Melbourne named as big challenge to self-driving cars

It’s hard enough for a human to negotiate Melbourne’s nefarious hook turn. No wonder a robot struggles with it.

Melbourne named as big challenge to self-driving cars

MERCEDES-BENZ has singled out hook turns in Melbourne as one of the most difficult challenges its self-driving S-Class faced in a global trial of the emerging technology.

The highly autonomous Mercedes-Benz S-Class limousine travelled to Australia in December as part of a test to see how well the technology would – or would not – adapt to regional differences worldwide. The hook turn – a Melbourne idiosyncrasy that stops cars from blocking tramlines – was one that bamboozled it.

Mercedes S Class Autonomous Cover Main Jpg

“If you want to turn off right over the tram tracks in this country with left-side traffic you have to move to the outer left lane and first let the traffic straight ahead and the tram pass before you are allowed to turn off right,” Mercedes said in its report of how well the trial went. “The junction can only be crossed if your own traffic light is on red and that of the cross traffic switches to green.

“The sensors and algorithms of an automated and autonomous vehicle must be in a position to detect the ‘Hook Turn’ sign, to comprehend the context of the complex turning procedure and take other road users into account.”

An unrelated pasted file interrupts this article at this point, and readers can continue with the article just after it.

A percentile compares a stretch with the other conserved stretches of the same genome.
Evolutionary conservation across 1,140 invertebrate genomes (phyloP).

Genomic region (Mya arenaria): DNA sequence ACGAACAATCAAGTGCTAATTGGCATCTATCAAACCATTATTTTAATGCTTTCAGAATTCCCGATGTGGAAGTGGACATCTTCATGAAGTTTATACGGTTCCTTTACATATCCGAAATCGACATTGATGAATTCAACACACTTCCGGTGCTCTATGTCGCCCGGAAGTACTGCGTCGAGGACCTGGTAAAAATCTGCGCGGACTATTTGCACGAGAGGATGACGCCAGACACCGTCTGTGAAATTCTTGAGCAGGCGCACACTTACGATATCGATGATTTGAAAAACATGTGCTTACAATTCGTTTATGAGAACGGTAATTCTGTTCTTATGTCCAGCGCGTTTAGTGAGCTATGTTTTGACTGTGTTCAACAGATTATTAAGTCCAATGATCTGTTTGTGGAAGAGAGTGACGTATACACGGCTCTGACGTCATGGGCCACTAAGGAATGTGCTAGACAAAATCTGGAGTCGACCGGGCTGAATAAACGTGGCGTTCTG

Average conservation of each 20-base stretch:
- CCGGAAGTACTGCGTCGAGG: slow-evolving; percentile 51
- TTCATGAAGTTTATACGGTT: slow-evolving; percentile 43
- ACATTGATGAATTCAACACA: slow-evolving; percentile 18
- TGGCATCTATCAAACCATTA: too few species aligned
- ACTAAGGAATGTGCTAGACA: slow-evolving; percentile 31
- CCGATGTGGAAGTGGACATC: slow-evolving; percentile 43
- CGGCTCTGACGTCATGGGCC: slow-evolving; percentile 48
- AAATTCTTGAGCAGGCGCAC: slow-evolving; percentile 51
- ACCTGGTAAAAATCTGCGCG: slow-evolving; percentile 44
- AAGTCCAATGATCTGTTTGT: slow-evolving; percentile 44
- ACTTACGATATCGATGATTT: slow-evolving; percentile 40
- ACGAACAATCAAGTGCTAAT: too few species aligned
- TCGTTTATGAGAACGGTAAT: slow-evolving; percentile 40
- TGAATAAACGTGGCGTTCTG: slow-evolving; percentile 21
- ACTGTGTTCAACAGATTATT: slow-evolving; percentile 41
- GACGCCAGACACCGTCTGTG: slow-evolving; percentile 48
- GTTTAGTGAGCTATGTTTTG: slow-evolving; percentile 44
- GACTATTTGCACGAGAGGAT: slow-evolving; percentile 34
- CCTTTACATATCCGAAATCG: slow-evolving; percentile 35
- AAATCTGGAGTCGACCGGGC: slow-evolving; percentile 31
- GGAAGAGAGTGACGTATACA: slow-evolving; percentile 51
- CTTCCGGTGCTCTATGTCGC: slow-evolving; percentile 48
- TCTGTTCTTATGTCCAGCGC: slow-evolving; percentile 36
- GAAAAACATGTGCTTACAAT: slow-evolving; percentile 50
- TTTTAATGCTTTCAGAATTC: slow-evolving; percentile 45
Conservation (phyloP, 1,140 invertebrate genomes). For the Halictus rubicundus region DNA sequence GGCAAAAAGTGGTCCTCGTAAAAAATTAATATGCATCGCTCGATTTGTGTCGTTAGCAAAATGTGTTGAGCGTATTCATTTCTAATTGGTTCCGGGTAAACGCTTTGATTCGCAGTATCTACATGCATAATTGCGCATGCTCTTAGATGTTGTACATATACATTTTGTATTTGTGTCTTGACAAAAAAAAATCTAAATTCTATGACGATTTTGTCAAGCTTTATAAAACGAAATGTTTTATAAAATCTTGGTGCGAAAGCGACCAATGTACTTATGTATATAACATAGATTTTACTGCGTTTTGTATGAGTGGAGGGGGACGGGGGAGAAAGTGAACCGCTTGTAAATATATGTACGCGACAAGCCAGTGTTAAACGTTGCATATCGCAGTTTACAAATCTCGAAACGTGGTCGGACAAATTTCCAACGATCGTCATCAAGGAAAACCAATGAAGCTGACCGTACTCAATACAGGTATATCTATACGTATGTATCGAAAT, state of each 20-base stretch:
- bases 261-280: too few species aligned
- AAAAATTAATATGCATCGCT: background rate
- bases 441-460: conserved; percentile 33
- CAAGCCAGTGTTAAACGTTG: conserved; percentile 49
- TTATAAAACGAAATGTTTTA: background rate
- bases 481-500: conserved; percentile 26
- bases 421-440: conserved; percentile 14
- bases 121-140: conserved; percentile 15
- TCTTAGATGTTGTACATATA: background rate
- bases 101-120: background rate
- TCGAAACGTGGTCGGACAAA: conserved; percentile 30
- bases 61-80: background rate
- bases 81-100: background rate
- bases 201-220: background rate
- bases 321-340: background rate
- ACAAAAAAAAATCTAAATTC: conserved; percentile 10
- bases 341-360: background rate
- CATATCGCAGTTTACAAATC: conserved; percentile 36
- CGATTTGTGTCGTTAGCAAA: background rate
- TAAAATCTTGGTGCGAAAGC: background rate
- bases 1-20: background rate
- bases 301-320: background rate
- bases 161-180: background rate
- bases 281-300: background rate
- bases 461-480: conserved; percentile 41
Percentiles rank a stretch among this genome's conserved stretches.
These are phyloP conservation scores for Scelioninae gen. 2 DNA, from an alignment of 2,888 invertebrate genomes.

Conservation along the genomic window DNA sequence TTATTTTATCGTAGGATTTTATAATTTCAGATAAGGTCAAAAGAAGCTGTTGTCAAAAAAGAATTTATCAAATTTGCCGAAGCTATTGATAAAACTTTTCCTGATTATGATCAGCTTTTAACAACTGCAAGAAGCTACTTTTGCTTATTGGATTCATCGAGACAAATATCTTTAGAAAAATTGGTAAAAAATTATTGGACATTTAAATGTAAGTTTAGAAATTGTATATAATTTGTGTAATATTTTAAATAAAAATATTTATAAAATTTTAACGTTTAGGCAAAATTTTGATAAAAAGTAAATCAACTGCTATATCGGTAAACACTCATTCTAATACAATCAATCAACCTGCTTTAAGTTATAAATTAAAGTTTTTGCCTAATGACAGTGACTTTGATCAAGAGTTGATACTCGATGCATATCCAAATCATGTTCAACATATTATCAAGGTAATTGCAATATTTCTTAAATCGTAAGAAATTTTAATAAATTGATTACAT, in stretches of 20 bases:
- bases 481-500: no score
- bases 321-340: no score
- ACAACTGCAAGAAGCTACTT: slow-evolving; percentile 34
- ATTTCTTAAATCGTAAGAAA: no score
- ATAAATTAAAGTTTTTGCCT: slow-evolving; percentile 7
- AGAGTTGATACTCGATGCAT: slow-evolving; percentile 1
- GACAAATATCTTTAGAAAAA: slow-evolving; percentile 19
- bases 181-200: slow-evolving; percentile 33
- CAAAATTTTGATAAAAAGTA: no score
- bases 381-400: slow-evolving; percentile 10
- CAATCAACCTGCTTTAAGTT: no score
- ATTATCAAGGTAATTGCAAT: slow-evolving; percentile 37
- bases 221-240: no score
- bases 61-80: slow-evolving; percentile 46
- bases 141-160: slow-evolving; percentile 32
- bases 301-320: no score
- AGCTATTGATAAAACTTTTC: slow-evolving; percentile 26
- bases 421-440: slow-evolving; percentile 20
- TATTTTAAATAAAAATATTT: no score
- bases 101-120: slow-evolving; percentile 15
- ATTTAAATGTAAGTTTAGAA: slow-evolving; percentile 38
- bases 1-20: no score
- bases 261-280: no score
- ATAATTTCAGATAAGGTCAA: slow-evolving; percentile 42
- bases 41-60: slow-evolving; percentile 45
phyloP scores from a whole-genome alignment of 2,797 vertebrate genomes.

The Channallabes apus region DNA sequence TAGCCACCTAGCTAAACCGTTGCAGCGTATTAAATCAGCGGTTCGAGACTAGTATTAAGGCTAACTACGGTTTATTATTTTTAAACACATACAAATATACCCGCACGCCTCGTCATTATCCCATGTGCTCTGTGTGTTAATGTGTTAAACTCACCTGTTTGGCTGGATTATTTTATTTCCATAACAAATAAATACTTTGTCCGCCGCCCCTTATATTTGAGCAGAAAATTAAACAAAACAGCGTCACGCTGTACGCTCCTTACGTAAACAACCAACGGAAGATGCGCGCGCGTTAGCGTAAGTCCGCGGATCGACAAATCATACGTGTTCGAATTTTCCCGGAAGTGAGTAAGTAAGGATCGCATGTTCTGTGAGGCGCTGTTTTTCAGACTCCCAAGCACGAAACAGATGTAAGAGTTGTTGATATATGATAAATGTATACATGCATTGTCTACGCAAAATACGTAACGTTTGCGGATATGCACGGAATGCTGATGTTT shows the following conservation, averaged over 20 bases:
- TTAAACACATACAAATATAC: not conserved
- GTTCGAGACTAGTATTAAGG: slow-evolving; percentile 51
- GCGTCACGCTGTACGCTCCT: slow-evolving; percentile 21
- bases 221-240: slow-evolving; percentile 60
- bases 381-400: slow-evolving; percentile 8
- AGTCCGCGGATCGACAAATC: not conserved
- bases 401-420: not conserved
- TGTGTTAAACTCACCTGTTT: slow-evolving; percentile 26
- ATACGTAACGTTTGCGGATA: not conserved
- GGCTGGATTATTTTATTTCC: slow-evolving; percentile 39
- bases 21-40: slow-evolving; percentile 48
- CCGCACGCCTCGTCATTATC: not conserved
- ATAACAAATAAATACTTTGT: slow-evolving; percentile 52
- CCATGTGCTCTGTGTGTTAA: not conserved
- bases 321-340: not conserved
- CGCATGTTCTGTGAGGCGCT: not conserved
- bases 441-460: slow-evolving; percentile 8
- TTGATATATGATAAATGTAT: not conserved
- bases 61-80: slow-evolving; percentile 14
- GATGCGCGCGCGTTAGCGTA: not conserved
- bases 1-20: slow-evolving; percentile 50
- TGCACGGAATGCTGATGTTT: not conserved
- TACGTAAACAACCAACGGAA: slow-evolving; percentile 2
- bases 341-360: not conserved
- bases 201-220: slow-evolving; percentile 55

Mercedes S Class Autonomous Tram Melbourne Jpg

Another distinctly Aussie problem for self-driving cars: kangaroos. “Depending on their posture they have a different shape and are therefore very difficult to identify definitively,” Mercedes said. “According to statistics from an Australian insurance company, kangaroos cause nine out of 10 road accidents in which animals are involved nationally.”

Wheels joined Mercedes-Benz for part of its Australian trial, tagging along for a trip down the Hume Highway – the same setting decades earlier for the now iconic HO Down the Hume feature.

Mercedes S Class Autonomous Wallaby Jpg

But Australia wasn’t the only part of the tour to bamboozle the infant technology. In South Africa, for example, pedestrians often walk on the road, presenting its own unique problems for Mercedes’ technicians. In the US, the smart cars need to come to a halt when a school bus in front has stopped. In China, stripes on a road could either mean a pedestrian crossing, or the minimum distance that cars should keep apart.

Driverless technology is currently being trialled on Sydney and Melbourne roads to help government set the legal framework needed to allow Australian drivers to take their hands off the wheel and let the technology do the steering. Perth and Melbourne also have trials of autonomous shuttle buses.

Car-makers are rushing to develop largely self-driving cars that some predict will be joining our roads as early as late next year.


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